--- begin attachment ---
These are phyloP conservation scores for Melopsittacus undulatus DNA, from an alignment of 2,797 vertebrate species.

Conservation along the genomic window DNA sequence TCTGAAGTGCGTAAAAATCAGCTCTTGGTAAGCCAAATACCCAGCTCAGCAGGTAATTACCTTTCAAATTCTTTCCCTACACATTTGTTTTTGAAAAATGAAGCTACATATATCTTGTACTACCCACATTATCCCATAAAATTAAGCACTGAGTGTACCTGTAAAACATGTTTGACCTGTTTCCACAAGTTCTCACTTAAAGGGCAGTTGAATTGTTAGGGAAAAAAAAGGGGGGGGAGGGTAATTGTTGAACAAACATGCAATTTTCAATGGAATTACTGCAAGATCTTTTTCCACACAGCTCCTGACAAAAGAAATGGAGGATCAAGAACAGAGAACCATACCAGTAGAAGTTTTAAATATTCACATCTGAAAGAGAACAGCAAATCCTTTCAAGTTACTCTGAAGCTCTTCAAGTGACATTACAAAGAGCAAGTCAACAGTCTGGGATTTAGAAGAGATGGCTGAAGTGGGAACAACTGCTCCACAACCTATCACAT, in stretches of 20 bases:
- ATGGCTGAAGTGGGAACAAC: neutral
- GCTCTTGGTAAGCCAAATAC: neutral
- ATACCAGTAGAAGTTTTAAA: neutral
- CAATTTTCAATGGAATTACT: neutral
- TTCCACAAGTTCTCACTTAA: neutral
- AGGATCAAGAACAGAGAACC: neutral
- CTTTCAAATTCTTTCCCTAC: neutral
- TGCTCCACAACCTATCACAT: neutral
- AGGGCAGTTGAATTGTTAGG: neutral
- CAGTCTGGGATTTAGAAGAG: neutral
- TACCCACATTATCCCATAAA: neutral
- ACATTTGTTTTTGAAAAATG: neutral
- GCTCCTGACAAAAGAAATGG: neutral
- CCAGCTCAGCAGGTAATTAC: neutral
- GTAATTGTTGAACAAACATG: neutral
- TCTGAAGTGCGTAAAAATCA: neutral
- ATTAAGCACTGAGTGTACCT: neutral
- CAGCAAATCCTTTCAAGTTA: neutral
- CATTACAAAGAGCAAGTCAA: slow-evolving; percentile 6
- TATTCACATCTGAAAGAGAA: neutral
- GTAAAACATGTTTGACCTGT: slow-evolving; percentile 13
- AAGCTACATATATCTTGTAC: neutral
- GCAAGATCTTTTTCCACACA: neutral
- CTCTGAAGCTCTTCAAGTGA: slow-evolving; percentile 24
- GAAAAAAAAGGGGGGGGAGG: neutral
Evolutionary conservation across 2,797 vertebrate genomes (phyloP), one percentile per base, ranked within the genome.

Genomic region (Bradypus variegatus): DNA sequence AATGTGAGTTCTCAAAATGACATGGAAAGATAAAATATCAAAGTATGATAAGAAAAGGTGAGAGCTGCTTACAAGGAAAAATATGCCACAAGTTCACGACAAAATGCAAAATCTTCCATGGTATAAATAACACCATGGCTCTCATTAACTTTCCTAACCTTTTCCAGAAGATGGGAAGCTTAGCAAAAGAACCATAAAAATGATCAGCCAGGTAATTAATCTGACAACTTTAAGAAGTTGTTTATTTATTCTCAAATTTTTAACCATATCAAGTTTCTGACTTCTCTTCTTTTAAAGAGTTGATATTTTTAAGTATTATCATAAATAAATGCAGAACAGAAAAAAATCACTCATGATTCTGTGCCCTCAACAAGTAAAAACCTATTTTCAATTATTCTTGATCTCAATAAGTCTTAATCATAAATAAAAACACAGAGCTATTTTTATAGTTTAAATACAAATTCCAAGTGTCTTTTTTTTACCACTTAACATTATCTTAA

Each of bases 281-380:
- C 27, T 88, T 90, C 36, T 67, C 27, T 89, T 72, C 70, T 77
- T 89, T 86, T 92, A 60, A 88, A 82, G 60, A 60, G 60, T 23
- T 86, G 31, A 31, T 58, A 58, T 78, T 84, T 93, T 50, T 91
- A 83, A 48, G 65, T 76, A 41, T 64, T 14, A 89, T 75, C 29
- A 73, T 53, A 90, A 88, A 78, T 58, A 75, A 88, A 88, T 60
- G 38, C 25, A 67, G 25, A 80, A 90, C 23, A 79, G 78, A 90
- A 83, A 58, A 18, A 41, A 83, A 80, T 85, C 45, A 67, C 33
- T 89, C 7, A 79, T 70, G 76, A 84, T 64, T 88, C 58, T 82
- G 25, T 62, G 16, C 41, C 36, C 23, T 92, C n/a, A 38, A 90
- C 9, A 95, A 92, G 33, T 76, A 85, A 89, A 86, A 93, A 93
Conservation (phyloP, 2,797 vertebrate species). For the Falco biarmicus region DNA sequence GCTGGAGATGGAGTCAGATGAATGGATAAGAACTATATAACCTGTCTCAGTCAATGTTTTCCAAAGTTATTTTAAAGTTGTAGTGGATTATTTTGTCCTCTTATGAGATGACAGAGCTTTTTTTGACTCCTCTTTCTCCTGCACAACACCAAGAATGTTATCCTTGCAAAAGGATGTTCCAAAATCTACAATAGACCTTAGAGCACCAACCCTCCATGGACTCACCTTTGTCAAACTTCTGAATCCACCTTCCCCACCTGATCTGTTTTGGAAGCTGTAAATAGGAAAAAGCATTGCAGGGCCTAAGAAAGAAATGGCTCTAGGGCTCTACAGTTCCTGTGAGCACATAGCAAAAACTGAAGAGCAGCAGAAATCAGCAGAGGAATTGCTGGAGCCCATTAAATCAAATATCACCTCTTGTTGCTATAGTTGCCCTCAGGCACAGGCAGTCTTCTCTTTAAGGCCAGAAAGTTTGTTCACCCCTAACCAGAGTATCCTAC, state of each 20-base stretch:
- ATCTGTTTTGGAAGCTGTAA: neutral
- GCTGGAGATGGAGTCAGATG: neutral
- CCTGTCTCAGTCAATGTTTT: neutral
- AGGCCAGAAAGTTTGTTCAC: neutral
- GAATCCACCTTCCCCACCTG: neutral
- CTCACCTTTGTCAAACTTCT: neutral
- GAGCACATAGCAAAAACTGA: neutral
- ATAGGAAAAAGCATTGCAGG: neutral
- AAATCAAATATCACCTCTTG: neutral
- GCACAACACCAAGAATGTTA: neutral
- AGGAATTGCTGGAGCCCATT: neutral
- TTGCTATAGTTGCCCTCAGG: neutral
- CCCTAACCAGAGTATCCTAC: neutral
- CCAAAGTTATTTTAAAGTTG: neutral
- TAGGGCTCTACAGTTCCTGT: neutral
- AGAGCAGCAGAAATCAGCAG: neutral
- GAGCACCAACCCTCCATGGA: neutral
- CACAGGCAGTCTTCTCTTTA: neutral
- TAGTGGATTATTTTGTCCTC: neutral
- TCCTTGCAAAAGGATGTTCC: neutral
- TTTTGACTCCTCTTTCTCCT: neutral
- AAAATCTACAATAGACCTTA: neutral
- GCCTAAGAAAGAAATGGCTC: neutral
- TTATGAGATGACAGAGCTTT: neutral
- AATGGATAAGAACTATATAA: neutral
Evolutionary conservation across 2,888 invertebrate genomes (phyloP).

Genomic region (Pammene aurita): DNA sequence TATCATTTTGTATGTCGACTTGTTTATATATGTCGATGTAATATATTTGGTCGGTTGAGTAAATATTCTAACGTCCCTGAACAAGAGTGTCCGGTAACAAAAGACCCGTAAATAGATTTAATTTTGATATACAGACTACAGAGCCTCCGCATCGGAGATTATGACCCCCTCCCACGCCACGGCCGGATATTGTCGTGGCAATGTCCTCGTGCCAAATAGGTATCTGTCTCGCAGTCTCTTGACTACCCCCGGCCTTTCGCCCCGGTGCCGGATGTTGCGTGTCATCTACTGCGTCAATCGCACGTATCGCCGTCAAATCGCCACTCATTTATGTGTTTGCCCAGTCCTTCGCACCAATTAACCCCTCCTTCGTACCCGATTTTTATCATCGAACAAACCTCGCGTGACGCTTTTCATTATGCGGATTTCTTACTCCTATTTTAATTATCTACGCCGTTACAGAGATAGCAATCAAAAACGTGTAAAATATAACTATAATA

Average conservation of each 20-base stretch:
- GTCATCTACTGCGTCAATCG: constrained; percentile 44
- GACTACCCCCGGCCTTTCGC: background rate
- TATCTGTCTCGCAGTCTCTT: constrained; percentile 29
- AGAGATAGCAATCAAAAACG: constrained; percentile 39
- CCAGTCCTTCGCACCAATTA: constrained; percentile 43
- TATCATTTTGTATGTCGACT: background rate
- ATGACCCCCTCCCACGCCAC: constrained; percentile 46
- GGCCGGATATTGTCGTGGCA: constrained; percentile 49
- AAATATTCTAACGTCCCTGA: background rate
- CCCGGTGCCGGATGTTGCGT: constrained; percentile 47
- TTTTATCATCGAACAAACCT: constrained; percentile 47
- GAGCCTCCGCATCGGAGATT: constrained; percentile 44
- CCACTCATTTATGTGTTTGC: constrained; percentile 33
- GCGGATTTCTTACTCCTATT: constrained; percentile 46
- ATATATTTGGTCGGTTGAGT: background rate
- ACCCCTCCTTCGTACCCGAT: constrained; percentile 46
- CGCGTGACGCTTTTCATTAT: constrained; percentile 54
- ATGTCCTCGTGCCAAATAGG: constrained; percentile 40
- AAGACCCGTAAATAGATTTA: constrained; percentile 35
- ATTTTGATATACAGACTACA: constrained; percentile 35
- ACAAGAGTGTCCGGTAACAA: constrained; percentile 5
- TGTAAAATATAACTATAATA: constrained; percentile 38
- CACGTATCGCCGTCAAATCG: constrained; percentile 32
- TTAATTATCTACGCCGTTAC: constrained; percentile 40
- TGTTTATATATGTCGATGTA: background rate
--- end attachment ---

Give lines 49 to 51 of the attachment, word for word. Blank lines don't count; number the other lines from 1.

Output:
- ATAGGAAAAAGCATTGCAGG: neutral
- AAATCAAATATCACCTCTTG: neutral
- GCACAACACCAAGAATGTTA: neutral